The provision of the sole paragraph of article 40 of the Brazilian Industrial Property Law was supposed to be applied as the exception, and not – as is frequently the case at present – the rule.
While the patent application is pending, competitors do not know if they can exploit the object of the application without the risk of a lawsuit and possible condemnation in the future, if the respective patent is granted. This creates a huge legal uncertainty.
In an effort to reduce the backlog of patents, the Brazilian PTO has recently created new mechanisms to prioritise the examination of patent applications that fall within specific conditions, such as:
the United States-Brazil Patent Prosecution Highway (PPH) Pilot Project, for patent applications containing claims directed to oil, gas and petrochemical inventions;
the Brazilian Priority Pilot Project, also called BR Priority Pilot Project, for patent applications originally filed in Brazil and subsequently filed abroad; and
the Micro or Small Entities Examination Prioritisation Pilot Project (MPE Patents Pilot Project) for patent applications whose applicants qualify as micro or small entities. This applies mainly to Brazilian small entities.
As set forth in Brazilian Resolution No. 154 of 21 December 2015, the US-Brazil PPH Pilot Project should be effective for two years from 11 January 2016 or until 150 priority requests are filed.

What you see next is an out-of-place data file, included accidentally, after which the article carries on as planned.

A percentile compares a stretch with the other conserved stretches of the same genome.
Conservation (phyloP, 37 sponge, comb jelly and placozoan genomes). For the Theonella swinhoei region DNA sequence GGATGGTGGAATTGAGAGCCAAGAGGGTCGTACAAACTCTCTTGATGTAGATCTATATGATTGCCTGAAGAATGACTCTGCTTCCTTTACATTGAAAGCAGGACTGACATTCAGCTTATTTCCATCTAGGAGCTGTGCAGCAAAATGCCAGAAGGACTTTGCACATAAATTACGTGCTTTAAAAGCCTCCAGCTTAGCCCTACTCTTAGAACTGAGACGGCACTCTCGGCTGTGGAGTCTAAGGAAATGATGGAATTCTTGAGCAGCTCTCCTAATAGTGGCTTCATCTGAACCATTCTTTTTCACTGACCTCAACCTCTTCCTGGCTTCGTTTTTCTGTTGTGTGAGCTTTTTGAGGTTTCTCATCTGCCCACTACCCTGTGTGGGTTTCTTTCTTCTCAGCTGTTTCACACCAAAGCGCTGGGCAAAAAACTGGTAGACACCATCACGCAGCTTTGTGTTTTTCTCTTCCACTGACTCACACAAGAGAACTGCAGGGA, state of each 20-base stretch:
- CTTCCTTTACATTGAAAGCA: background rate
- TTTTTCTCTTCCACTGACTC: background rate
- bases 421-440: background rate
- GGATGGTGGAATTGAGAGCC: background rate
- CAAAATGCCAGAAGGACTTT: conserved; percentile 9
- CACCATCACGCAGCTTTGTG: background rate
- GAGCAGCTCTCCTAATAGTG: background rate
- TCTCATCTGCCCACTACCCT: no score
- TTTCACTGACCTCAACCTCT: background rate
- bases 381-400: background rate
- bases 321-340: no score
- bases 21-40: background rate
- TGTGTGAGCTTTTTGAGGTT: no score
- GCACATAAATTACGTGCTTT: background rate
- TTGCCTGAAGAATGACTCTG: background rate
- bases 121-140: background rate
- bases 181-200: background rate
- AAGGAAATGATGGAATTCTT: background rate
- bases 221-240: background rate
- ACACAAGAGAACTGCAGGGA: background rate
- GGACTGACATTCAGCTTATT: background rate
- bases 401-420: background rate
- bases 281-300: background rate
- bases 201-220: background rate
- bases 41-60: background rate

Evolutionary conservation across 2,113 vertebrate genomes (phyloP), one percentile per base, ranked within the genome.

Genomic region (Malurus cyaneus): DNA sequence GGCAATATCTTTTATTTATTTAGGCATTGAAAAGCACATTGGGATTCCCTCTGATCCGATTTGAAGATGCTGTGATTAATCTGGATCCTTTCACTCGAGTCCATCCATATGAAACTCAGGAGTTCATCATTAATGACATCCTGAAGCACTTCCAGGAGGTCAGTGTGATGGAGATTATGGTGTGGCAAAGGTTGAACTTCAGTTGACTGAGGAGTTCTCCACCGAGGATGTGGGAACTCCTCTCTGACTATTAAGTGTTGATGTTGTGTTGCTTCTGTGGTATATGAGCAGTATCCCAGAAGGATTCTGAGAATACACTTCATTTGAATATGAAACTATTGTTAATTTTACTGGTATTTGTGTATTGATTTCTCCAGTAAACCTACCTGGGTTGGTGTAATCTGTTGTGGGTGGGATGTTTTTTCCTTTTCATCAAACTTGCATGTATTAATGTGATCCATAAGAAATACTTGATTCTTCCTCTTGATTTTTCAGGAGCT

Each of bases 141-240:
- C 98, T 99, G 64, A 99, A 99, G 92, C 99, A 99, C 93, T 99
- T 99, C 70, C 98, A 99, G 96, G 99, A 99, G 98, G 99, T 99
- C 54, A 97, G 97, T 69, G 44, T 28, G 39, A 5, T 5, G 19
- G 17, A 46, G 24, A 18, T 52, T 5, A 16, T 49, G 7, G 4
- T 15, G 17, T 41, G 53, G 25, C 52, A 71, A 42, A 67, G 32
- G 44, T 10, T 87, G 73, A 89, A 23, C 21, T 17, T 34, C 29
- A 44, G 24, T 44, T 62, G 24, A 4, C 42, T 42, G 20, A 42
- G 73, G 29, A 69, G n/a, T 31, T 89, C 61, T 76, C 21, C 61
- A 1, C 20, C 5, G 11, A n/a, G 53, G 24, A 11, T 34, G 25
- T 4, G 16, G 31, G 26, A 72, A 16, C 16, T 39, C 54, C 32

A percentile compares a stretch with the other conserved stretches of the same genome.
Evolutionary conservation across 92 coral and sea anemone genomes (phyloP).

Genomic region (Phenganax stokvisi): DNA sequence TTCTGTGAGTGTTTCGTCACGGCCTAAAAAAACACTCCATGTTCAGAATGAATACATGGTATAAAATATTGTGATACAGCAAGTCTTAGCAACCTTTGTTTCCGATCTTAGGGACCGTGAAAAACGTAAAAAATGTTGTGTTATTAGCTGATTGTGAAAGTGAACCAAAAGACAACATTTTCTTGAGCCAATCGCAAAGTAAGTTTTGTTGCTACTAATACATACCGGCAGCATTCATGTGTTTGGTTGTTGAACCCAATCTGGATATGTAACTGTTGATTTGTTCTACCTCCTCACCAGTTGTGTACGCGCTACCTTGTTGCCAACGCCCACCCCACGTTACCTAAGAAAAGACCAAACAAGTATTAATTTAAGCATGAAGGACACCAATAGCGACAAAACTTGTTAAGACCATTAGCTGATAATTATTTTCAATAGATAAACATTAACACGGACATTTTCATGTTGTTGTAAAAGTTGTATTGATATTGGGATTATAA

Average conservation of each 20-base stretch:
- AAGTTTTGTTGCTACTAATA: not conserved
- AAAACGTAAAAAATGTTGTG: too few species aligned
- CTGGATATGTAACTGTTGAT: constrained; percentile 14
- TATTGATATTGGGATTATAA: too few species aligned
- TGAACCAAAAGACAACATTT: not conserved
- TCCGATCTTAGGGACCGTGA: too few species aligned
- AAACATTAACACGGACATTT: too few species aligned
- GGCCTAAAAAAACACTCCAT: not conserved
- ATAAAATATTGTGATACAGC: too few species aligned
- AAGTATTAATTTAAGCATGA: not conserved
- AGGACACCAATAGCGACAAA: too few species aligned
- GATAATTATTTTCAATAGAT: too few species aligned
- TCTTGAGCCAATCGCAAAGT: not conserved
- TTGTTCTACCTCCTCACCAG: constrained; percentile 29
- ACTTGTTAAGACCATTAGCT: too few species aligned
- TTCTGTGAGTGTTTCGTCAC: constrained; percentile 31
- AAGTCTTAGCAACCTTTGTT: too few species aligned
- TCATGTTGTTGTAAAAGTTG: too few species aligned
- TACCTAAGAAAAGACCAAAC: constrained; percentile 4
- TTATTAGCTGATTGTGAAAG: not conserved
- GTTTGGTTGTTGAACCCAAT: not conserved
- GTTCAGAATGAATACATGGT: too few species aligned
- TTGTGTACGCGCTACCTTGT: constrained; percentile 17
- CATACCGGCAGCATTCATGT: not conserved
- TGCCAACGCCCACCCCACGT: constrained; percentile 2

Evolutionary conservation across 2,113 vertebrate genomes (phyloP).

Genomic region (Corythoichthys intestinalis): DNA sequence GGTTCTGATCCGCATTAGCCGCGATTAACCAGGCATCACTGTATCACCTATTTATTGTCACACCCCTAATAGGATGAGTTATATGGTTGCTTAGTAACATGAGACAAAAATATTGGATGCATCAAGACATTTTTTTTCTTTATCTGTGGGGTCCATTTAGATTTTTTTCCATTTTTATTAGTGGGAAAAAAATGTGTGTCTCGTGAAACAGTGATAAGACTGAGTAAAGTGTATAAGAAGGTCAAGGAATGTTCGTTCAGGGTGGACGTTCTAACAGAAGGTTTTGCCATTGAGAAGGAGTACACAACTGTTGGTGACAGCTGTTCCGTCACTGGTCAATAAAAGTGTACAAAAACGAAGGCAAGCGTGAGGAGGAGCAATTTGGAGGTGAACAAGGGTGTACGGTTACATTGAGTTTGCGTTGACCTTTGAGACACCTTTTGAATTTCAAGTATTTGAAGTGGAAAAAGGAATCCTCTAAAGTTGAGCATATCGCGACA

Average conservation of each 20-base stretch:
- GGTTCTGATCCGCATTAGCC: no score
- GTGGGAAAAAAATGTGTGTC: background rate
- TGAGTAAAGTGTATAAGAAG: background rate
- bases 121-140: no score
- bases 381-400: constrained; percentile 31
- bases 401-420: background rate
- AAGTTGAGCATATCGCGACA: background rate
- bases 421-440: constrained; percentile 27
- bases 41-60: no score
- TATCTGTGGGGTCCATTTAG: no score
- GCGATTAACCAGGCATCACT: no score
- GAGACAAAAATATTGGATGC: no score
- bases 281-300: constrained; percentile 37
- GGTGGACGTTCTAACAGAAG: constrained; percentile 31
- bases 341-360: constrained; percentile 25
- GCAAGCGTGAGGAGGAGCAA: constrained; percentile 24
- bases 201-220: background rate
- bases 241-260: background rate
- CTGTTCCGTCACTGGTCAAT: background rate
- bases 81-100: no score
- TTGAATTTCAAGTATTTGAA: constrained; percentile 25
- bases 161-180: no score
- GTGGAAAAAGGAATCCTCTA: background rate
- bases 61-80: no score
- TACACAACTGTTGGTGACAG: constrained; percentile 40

While the USPTO should accept applications containing claims of any class and relating to any technological field, patent application requesting priority examination using the US-Brazil PPH at the Brazilian PTO must (among other requirements) contain claims relating to oil, gas and/or petrochemical inventions, and must have been filed up to three years before the PPH Pilot Project entered into force. The Brazilian PTO therefore intends to limit participation solely to patent applications classified in specific classes or subclasses of the International Patent Classification (IPC).
Furthermore, applications that are eligible for the PPH Pilot Project belong to the same patent family; that is, they have the same initial application filed either in the United States or Brazil. Other eligibility requirements are as follows: